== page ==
A concussion is a type of traumatic brain injury caused by a force exerted on the head (such as a bump or a blow) or by a hit to the body that causes the brain to move back and forth inside the skull. This can create both physical and chemical changes in the brain, as well as damage to brain cells. Concussions are one of the most common types of brain injury, and often occur as a result of playing contact sports or due to motor vehicle accidents. According to recent research from the Canadian Institute for Health Information (CIHI), up to 95% of all emergency department visits for sport-related brain injuries are concussion-related.
What are the symptoms of a concussion?
The signs of a concussion often appear within a few minutes or hours of the head injury. However, sometimes, these symptoms may not be obvious for a few days after sustaining the injury, so it’s important to be vigilant for concussion symptoms for several days after a head injury. Children are especially sensitive to the effects of concussion and are more likely to suffer head injuries than adults. Here are some of the most common signs and symptoms of a concussion:
- Temporary loss of consciousness.
- Feeling of pressure inside the head.
- Dizziness or blurry vision
- Ringing in the ears
- Amnesia surrounding the traumatic event.
- Behaviour and personality changes
How long do concussion symptoms last?
Since each brain injury is different, concussion recovery times also vary based on different factors. Typically, these factors include severity of concussion, age, general state of health before the concussion, and having the necessary resting period after sustaining the concussion. Most people with mild concussions recover fully, and symptoms can last for days, weeks, or even months. In general, recovery is slower in older individuals. Moreover, individuals who have sustained a concussion in the past may require a longer period to recover from their current head injury.
What is the average recovery time for a concussion?
Concussions are sometimes assigned a grade based on the severity of their symptoms. This classification system also helps to estimate the duration of concussion symptoms.
Grade 0: Headache and difficulty concentrating
Grade 1: Headache, difficulty concentrating, and confusion for less than a minute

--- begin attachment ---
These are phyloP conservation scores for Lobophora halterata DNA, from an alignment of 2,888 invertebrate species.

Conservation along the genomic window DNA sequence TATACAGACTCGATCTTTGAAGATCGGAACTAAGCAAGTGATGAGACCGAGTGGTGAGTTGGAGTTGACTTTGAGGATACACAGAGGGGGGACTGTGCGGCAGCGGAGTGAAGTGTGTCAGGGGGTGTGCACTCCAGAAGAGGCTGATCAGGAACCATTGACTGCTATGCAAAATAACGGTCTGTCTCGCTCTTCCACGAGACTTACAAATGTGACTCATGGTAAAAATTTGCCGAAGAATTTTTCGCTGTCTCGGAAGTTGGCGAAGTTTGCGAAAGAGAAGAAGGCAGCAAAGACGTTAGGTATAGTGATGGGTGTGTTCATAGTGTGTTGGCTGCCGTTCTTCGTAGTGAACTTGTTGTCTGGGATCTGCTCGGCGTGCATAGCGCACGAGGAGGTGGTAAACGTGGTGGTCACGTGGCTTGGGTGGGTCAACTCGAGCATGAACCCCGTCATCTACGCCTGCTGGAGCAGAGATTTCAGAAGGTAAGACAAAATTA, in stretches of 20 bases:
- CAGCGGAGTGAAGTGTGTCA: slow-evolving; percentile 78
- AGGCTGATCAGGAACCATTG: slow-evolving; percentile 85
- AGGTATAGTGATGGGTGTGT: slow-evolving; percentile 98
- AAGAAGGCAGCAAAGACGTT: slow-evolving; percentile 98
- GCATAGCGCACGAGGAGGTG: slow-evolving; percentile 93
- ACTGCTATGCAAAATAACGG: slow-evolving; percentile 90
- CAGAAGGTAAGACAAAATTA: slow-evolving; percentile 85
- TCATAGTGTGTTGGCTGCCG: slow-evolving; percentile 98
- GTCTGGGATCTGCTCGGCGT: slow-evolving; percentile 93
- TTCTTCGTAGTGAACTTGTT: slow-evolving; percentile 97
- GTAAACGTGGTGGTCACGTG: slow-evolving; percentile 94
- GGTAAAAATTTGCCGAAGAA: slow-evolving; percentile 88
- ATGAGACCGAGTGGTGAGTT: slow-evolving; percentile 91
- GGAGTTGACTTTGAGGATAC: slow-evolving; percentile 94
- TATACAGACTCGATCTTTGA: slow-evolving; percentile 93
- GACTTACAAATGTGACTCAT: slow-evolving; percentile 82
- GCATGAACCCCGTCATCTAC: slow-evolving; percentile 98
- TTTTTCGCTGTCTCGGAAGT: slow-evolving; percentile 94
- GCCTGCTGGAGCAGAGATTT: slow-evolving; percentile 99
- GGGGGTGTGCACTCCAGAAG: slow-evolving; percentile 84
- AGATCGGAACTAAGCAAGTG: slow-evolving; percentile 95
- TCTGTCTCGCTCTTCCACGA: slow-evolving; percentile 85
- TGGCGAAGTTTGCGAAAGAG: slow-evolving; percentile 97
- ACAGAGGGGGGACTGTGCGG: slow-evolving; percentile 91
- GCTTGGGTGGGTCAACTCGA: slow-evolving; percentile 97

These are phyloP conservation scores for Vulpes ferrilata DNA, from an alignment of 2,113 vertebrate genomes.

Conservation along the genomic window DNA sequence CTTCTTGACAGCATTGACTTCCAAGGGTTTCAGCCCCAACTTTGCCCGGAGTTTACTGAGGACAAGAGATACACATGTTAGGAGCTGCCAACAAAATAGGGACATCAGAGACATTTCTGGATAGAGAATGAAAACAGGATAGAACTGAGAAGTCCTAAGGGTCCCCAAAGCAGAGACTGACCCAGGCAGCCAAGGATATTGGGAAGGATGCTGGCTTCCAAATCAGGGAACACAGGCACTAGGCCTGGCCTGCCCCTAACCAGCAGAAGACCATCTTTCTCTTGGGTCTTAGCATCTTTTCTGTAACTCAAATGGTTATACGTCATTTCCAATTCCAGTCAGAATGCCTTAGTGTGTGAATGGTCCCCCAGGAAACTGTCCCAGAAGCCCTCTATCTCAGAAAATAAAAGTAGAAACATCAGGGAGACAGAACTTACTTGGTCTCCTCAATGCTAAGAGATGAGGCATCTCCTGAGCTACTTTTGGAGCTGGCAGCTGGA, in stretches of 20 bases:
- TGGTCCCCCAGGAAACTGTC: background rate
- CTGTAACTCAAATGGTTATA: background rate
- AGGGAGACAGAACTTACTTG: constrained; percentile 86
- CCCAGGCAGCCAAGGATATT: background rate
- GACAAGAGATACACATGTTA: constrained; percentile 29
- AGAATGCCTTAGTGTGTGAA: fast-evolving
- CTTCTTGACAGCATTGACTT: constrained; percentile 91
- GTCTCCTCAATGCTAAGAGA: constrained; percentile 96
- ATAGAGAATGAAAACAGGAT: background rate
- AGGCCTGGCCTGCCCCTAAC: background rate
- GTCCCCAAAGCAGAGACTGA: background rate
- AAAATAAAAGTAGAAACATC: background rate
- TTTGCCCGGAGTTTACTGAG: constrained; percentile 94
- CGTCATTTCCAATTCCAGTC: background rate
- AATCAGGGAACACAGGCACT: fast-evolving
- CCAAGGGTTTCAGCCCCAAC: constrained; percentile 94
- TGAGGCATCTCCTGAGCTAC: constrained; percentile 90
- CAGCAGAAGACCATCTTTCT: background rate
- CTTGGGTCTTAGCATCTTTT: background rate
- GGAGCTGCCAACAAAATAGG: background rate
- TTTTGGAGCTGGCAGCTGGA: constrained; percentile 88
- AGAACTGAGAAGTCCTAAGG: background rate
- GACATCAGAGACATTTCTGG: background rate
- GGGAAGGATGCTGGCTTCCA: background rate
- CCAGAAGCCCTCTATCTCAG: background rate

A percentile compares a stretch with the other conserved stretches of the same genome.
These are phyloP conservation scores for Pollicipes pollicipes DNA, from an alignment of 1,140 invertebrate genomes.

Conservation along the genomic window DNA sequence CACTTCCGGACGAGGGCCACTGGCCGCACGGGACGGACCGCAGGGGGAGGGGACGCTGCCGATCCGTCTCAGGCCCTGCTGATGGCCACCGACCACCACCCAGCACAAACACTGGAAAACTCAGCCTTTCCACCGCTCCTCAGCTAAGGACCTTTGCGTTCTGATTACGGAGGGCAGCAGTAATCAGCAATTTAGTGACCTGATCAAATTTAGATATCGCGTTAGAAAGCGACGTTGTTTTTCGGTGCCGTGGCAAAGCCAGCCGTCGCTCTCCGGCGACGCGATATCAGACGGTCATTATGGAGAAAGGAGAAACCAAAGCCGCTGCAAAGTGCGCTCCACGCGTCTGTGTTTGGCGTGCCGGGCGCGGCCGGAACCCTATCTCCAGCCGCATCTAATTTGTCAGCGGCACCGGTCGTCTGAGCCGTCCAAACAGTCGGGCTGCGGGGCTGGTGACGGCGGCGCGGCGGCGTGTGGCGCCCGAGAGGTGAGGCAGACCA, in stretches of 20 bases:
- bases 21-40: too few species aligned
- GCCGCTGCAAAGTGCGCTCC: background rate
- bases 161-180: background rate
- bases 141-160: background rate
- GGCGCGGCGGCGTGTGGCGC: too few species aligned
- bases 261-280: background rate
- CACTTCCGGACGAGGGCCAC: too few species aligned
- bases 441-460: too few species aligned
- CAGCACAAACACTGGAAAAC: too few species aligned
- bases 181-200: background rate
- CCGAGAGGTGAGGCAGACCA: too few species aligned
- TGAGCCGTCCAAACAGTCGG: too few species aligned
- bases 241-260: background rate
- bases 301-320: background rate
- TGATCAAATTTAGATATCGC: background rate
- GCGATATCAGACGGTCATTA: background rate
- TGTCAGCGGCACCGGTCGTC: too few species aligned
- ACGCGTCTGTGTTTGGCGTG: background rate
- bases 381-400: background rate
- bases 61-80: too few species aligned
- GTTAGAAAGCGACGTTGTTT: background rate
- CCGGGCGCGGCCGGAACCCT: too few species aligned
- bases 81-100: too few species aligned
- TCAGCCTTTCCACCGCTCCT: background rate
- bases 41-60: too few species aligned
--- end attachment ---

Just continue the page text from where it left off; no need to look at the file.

Grade 2: Grade 1 symptoms, and a longer period of confusion, that can be accompanied by dizziness, amnesia, ringing in the ears, and irritability
Grade 3: Loss of consciousness for less than a minute
Grade 4: Loss of consciousness for longer than a minute
Typically, following a mild concussion (grade 0 or 1), it is possible to return to a low activity level within a day or two. After a grade 2 concussion, several days of rest with no activity are necessary. Accordingly, a grade 3 or 4 concussion corresponds to a recovery time of several weeks. In all cases of concussion, it is necessary to wait for the symptoms to subside and to avoid returning to work, school or normal activities too quickly. This is because individuals who suffered a concussion are more susceptible to getting another one, especially if the new injury happens before symptoms from the previous concussion have disappeared.
In fact, one recent scientific study showed that individuals who took the needed break from work and school activities made a full recovery 43 days after sustaining a concussion. However, the individuals who did not wait for their symptoms to disappear before going back to their normal levels of activity made a full recovery at 100 days after the concussion.
Can there be long-term symptoms after a concussion?
Most people make a full recovery after sustaining a concussion, and their symptoms disappear. However, some individuals may experience post-concussion syndrome, which may last for weeks or even months after the concussion. This is a complex disorder which can include the following symptoms:
- Sensitivity to light and noise
- Trouble concentrating
- Memory problems
- Personality changes
- Sleep disturbances
- Disorders of smell and taste
Even after the effects of the initial brain injury have already resolved, having another concussion can have serious negative consequences for brain health. Sustaining multiple concussions over time can even cause long-term neurologic and functional deficits. In addition, repeated concussions can increase the risk of developing Parkinson’s disease and depression.
Who can develop post-concussion syndrome?
Medical research studies show that the main risk factors include age and sex, with women having a higher risk of developing post-concussion syndrome than men. Moreover, older age is another risk factor to developing post-concussion syndrome. Other identified risk factors include previous brain injury and a medical history of recurring headaches.